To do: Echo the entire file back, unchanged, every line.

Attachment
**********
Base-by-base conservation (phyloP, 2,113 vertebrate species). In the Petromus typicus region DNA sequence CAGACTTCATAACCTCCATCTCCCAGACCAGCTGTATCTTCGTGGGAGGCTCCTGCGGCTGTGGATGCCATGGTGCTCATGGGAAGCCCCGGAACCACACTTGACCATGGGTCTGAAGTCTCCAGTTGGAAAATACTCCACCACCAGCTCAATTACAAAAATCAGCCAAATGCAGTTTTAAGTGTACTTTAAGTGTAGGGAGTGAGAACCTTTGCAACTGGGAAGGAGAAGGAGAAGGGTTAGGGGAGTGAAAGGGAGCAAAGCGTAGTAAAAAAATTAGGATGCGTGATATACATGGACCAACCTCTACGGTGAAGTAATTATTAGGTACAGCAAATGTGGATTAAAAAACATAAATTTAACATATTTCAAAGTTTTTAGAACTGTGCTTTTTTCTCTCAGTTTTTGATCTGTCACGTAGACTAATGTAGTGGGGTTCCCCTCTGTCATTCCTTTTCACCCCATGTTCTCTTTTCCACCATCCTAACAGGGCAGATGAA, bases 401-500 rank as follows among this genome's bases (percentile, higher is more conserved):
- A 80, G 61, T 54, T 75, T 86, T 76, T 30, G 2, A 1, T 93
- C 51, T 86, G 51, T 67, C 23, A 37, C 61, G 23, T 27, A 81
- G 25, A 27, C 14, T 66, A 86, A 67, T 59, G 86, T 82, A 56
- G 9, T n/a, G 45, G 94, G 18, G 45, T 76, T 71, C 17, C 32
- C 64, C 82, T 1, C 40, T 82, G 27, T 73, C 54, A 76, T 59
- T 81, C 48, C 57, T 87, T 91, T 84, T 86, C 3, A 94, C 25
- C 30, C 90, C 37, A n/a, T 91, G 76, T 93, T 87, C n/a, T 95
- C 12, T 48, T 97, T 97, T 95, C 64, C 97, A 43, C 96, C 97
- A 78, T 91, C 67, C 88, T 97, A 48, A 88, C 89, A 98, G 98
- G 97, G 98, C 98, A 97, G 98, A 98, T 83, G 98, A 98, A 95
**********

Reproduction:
Base-by-base conservation (phyloP, 2,113 vertebrate species). In the Petromus typicus region DNA sequence CAGACTTCATAACCTCCATCTCCCAGACCAGCTGTATCTTCGTGGGAGGCTCCTGCGGCTGTGGATGCCATGGTGCTCATGGGAAGCCCCGGAACCACACTTGACCATGGGTCTGAAGTCTCCAGTTGGAAAATACTCCACCACCAGCTCAATTACAAAAATCAGCCAAATGCAGTTTTAAGTGTACTTTAAGTGTAGGGAGTGAGAACCTTTGCAACTGGGAAGGAGAAGGAGAAGGGTTAGGGGAGTGAAAGGGAGCAAAGCGTAGTAAAAAAATTAGGATGCGTGATATACATGGACCAACCTCTACGGTGAAGTAATTATTAGGTACAGCAAATGTGGATTAAAAAACATAAATTTAACATATTTCAAAGTTTTTAGAACTGTGCTTTTTTCTCTCAGTTTTTGATCTGTCACGTAGACTAATGTAGTGGGGTTCCCCTCTGTCATTCCTTTTCACCCCATGTTCTCTTTTCCACCATCCTAACAGGGCAGATGAA, bases 401-500 rank as follows among this genome's bases (percentile, higher is more conserved):
- A 80, G 61, T 54, T 75, T 86, T 76, T 30, G 2, A 1, T 93
- C 51, T 86, G 51, T 67, C 23, A 37, C 61, G 23, T 27, A 81
- G 25, A 27, C 14, T 66, A 86, A 67, T 59, G 86, T 82, A 56
- G 9, T n/a, G 45, G 94, G 18, G 45, T 76, T 71, C 17, C 32
- C 64, C 82, T 1, C 40, T 82, G 27, T 73, C 54, A 76, T 59
- T 81, C 48, C 57, T 87, T 91, T 84, T 86, C 3, A 94, C 25
- C 30, C 90, C 37, A n/a, T 91, G 76, T 93, T 87, C n/a, T 95
- C 12, T 48, T 97, T 97, T 95, C 64, C 97, A 43, C 96, C 97
- A 78, T 91, C 67, C 88, T 97, A 48, A 88, C 89, A 98, G 98
- G 97, G 98, C 98, A 97, G 98, A 98, T 83, G 98, A 98, A 95